When Can Cops Pat You Down? State Takes Case to U.S. Supreme Court Today
The case of an Arizona police officer who found a gun after she patted down the passenger of vehicle who had committed no crime goes before the U.S. Supreme Court on Tuesday.
The state, as represented by the Arizona Attorney General Terry Goddard, will argue that such pat-downs -- and using evidence found during the pat-down to bust someone -- are perfectly legal. A divided Arizona Court of Appeals decision has already deemed the search wasn't constitutional in this case and overturned Johnson's conviction.
The AG's news release (reprinted below) describes the person at issue, Lemon Montrea Johnson, as an ex-con Crips member who was packing an illegally concealed handgun. Naturally, it's great to get a guy like that off the streets, and officer safety should be a major concern to all law-abiding citizens.
But if the U.S. Supreme Court agrees with Arizona, cops may continue to search anyone they come in contact with under the guise of protecting officer safety. While the Tucson-area test case suggests cops may occasionally strike gold with such searches, the fact that Johnson hadn't actually been doing anything wrong when he was searched certainly raises questions about strength of the U.S. Constitution's Fourth Amendment protection against unreasonable search and seizure in modern times.
As a Supreme Court watchdog blog points out:
The state of Arizona, with the support of the Justice Department and others, is clearly reaching for a sweeping ruling that would expand the discretion of police to make weapons searches as a routine gesture in public encounters with people the officers have stopped, for whatever reason.
At the least, such searches could lead to more embarrassing "whoops, that's your penis" kind of searches as seen in a popular YouTube.com video.
At worst, some cops would abuse this power, using pat-downs during routine traffic stops in the hopes of turning a speeding ticket into something more interesting.
Here's the AG's release:
Attorney General's Office to Argue State v. Johnson
at U.S. Supreme Court
(Phoenix, Ariz. - Dec. 8, 2008) The U.S. Supreme Court will hear oral arguments on Tuesday in an Arizona case regarding a Tucson police officer's pat-down search of Lemon Montrea Johnson during a traffic stop.
Assistant Attorneys General Joe Parkhurst and Kent Cattani will represent the State in the case of State of Arizona vs. Lemon Montrea Johnson on Tuesday at 8 a.m. MST.
The State will argue that a police officer may conduct a pat-down search of a passenger of a vehicle following a lawful traffic stop when the officer has an articulable basis for believing that the passenger might be armed and dangerous. The state will further contend that an officer is not required to have reason to believe the passenger is committing, or has committed, a criminal offense to conduct a pat-down search for officer safety reasons.
This case involves a valid traffic stop for a registration violation and a pat-down search of the backseat passenger. Although the police officer lacked articulable grounds to believe that the passenger was committing or had committed a criminal offense, the officer reasonably believed that the passenger might be armed and posed a safety risk.
On April 19, 2002, police officers who were members of the state gang task force were patrolling the "Sugar Hill" area of Tucson, which was known to be a Crips street gang neighborhood. One of the officers ran the license plate number on a vehicle traveling on a major street bounding the Sugar Hill neighborhood, and the plate number came back with a mandatory insurance suspension, a civil infraction warranting a citation. The task force initiated a traffic stop of the vehicle. The vehicle had three occupants - a driver, a front-seat passenger, and a back-seat passenger.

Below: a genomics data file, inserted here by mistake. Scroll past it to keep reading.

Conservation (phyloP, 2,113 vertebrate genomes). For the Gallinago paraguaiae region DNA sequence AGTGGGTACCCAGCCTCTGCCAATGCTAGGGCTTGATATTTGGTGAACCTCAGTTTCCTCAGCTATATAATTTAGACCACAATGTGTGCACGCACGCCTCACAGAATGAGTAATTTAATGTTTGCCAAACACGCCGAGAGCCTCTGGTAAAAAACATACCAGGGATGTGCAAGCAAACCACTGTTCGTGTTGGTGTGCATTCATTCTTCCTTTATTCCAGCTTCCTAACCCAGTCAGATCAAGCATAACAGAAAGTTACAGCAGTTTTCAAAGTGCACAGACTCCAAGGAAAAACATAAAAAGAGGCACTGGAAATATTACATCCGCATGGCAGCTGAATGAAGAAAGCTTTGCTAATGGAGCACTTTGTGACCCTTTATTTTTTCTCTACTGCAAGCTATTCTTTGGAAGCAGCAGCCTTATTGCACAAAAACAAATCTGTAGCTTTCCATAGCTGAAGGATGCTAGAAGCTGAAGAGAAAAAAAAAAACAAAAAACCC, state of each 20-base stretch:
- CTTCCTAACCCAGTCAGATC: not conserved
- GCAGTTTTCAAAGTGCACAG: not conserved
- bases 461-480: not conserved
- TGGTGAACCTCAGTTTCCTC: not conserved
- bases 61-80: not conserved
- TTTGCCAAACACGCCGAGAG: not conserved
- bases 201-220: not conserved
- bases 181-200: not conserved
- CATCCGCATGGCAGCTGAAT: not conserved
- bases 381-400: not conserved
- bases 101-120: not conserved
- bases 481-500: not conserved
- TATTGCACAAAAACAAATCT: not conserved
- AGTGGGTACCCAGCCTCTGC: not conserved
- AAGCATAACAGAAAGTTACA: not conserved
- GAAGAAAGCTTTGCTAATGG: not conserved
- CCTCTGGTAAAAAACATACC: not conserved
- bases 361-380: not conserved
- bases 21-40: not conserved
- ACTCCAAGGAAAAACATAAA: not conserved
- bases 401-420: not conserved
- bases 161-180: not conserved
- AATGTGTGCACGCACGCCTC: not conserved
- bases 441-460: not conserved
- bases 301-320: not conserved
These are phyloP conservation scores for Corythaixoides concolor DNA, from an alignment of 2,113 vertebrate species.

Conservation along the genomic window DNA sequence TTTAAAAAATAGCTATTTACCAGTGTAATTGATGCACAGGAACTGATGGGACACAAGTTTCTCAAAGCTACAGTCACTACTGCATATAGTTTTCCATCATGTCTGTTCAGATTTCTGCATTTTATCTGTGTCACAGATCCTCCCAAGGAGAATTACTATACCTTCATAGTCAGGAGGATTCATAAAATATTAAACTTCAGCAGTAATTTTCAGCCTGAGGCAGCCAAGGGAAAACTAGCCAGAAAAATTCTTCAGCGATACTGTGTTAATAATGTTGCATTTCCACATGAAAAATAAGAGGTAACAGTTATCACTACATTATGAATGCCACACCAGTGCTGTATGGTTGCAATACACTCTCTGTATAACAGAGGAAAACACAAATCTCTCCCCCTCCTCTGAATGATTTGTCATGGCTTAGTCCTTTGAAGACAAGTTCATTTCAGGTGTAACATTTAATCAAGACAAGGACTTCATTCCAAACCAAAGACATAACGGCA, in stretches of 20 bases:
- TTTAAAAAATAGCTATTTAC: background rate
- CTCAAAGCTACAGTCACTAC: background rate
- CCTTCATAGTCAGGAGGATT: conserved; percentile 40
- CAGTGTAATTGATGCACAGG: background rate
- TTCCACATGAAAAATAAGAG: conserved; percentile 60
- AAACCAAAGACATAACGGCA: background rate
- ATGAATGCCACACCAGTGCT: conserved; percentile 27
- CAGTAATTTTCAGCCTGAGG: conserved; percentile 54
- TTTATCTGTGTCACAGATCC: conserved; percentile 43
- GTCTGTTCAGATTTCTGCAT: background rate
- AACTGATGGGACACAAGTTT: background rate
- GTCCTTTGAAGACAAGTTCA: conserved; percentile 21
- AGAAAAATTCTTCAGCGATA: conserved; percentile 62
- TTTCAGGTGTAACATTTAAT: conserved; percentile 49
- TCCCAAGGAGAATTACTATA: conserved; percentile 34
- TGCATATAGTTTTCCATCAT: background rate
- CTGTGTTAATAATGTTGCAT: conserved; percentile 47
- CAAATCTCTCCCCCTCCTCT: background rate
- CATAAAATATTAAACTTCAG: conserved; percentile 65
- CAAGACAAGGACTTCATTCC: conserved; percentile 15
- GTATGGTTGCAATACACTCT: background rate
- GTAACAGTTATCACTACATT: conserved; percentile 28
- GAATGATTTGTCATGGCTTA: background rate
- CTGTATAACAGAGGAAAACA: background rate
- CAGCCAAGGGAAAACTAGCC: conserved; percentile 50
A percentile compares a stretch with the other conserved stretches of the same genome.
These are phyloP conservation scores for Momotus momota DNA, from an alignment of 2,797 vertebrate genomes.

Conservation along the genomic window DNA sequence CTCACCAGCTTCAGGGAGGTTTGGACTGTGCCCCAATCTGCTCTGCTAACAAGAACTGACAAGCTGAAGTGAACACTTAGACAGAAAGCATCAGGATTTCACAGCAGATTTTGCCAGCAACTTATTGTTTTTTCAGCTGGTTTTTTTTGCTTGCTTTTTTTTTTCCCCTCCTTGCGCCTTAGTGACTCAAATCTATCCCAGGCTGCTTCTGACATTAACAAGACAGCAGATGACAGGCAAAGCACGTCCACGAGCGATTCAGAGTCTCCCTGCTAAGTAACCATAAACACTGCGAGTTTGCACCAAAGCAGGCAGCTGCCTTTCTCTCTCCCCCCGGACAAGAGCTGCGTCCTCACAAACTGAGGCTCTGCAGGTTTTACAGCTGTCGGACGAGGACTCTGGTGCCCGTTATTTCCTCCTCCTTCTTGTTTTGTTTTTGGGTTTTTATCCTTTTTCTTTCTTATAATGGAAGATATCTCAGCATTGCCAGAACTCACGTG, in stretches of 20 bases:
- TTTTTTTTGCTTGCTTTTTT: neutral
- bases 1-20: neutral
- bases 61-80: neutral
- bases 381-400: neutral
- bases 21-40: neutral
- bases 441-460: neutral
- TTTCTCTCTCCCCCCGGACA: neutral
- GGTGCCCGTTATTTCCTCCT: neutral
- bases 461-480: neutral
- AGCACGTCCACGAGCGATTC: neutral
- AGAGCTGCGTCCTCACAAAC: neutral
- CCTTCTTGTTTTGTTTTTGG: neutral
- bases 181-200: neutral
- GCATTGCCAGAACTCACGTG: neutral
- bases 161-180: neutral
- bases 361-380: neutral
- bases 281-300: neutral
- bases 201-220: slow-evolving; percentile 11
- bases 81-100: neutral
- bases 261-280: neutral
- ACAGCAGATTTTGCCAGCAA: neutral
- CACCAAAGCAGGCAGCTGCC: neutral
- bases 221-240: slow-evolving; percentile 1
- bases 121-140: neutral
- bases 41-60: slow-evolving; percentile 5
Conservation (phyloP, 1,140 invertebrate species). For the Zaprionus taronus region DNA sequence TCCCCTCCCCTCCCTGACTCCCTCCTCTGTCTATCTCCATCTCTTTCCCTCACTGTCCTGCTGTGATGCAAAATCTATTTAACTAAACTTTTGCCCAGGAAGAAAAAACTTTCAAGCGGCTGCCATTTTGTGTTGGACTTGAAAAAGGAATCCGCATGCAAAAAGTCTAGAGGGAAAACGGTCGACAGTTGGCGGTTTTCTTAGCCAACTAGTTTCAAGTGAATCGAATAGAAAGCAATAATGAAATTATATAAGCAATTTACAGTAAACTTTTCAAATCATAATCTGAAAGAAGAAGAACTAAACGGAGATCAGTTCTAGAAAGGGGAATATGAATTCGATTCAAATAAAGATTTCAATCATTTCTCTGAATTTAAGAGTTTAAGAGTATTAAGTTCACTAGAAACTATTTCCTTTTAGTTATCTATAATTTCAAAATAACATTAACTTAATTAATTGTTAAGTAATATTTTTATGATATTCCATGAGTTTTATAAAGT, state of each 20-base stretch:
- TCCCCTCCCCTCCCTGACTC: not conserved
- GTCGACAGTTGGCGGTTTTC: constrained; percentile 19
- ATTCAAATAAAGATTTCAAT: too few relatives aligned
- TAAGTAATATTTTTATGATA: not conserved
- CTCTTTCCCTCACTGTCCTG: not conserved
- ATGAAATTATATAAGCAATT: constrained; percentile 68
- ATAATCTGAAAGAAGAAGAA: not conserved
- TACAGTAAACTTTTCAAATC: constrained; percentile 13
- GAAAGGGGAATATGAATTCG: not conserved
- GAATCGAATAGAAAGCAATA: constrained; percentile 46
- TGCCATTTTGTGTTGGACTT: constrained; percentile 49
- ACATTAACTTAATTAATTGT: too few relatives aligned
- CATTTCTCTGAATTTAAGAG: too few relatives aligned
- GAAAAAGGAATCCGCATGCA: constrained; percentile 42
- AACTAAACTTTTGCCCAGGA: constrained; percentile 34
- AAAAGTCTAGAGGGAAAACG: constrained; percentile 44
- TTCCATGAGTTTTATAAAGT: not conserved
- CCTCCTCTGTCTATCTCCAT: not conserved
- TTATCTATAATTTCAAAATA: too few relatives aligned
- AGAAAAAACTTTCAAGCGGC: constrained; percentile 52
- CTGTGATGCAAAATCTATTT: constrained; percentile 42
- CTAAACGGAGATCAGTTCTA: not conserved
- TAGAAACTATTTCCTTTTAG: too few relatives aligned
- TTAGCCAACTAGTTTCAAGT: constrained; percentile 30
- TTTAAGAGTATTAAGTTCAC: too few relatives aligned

While Officer Maria Trevizo approached the vehicle on foot, she noticed Johnson, the back-seat passenger, look back at the police vehicle, say something to the people in the front seat, then continue to look back at the police vehicle. While the other detectives contacted the front-seat passengers, Officer Trevizo approached Johnson. She asked him for identification. She noticed that he had a police scanner in his jacket pocket. She also noted that he was wearing colors associated with the Crips gang. Johnson told Officer Trevizo that he was from Eloy, a town in which Officer Trevizo knew that the Trekkle Park Crips were the predominant street gang. Johnson also told Trevizo that he had done prison time for burglary and had been out of prison for about a year.
Officer Trevizo asked Johnson to exit the vehicle, intending to talk to Johnson away from the other passengers to gather intelligence about his gang. Once he got out of the vehicle, Officer Trevizo asked him to turn around so that she could pat him down. She testified that she patted him down because the information she had obtained gave her reason to believe that Johnson might have a weapon. When she conducted a pat-down search for weapons, she found a handgun. Johnson was arrested and subsequently convicted for possession of a weapon by a prohibited possessor and possession of marijuana.
The legal issue concerns whether the pat-down violated requirements of the Fourth Amendment. In a divided opinion, the Arizona Court of Appeals reversed Johnson's conviction because it concluded that the pat-down search was not permissible in the circumstances of this case.
The Arizona Supreme Court declined to accept review, but the United States Supreme Court subsequently granted certioriari in the case.
PDF of this release available at
-- Ray Stern
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